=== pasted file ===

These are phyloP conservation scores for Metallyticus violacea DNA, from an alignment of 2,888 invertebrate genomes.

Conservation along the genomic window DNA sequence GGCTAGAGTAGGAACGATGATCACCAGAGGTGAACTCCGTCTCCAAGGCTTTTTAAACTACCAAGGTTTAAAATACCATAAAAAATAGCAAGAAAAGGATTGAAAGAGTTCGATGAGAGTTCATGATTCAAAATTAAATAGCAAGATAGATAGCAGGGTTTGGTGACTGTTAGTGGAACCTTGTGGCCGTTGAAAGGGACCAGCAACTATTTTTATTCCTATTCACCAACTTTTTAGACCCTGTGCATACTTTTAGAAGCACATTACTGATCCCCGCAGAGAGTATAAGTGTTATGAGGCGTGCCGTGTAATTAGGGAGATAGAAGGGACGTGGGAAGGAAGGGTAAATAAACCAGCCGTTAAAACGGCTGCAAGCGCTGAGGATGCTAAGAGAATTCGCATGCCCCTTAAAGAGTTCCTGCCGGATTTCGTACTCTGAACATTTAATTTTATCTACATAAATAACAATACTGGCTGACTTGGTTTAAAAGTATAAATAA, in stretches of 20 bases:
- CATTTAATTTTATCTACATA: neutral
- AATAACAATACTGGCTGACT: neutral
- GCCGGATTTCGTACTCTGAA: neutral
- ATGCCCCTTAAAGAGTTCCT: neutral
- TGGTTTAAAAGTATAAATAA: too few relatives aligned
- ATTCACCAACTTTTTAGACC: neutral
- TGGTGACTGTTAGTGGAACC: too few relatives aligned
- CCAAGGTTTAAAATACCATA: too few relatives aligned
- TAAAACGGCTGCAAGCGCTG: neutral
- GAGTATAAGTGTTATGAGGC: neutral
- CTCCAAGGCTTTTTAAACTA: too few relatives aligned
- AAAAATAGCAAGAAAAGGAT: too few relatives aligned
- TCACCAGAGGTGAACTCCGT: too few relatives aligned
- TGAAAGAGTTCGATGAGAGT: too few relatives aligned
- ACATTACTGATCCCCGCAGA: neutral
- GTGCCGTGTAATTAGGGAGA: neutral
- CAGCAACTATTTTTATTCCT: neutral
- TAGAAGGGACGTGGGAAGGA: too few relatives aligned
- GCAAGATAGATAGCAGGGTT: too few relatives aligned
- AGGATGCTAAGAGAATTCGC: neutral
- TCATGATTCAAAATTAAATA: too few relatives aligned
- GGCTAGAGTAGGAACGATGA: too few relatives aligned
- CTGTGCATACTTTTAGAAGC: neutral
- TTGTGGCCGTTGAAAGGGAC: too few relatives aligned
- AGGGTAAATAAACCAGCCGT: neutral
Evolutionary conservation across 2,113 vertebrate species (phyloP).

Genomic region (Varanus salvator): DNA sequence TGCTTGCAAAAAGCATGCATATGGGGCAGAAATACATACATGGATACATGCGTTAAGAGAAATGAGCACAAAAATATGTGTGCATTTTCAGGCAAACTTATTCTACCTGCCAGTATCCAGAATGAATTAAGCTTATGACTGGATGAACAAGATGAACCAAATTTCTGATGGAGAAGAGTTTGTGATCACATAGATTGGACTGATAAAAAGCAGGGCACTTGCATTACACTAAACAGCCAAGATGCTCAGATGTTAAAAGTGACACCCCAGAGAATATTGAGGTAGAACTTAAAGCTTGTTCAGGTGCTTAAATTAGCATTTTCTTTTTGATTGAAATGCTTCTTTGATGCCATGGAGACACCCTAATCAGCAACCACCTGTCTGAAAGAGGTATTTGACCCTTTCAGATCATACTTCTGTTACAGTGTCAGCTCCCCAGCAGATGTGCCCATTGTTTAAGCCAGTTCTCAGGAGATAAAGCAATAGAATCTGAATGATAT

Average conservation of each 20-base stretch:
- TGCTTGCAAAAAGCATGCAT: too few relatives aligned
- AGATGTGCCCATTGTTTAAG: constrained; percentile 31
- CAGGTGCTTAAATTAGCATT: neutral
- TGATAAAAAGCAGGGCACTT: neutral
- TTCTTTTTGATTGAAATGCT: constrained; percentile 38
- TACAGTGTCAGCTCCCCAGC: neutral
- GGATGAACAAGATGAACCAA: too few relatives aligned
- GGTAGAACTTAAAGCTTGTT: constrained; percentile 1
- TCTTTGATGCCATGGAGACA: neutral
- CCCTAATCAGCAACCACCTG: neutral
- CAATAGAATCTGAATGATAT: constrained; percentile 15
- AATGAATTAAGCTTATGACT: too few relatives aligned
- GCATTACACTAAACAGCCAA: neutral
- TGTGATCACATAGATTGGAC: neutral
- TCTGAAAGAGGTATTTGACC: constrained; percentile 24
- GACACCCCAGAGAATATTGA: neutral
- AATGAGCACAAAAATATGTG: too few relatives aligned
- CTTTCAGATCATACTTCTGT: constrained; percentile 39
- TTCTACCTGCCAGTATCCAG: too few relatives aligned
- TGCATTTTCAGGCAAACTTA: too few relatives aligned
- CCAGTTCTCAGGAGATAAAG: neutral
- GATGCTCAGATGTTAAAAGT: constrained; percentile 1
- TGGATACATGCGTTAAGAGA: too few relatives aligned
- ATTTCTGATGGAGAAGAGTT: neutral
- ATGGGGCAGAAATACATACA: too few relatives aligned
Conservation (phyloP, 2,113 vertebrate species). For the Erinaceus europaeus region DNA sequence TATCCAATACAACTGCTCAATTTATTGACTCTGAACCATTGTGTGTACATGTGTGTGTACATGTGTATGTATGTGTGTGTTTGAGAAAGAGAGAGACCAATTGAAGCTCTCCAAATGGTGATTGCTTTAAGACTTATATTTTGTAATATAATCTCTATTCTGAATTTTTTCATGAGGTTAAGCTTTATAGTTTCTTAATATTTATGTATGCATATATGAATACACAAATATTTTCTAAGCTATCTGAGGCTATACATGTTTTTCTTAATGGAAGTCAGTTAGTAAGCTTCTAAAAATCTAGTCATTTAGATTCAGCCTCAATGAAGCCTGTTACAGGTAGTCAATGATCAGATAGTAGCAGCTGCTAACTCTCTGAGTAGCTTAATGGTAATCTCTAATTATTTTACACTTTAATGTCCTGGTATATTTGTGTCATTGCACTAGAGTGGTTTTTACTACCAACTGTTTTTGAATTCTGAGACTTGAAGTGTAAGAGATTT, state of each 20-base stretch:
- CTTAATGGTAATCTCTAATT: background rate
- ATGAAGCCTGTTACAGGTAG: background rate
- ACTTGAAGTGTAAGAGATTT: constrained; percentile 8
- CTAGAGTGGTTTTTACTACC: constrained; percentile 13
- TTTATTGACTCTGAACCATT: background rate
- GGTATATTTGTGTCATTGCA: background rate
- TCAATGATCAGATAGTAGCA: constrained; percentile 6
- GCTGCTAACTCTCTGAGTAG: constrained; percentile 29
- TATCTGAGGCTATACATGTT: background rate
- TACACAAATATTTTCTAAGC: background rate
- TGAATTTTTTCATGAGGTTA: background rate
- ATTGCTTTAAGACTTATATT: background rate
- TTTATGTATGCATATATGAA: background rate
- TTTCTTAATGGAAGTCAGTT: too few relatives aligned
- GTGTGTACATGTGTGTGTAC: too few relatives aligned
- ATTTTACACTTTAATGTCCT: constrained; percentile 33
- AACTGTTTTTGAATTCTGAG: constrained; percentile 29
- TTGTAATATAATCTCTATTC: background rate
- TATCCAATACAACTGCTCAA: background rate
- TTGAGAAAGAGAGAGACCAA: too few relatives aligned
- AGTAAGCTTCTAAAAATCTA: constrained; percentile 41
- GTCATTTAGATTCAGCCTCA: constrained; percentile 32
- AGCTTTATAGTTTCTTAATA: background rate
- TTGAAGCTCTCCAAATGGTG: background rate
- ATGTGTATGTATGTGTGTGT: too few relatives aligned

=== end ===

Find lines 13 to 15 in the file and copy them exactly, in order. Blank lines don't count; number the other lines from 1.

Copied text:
- CTCCAAGGCTTTTTAAACTA: too few relatives aligned
- AAAAATAGCAAGAAAAGGAT: too few relatives aligned
- TCACCAGAGGTGAACTCCGT: too few relatives aligned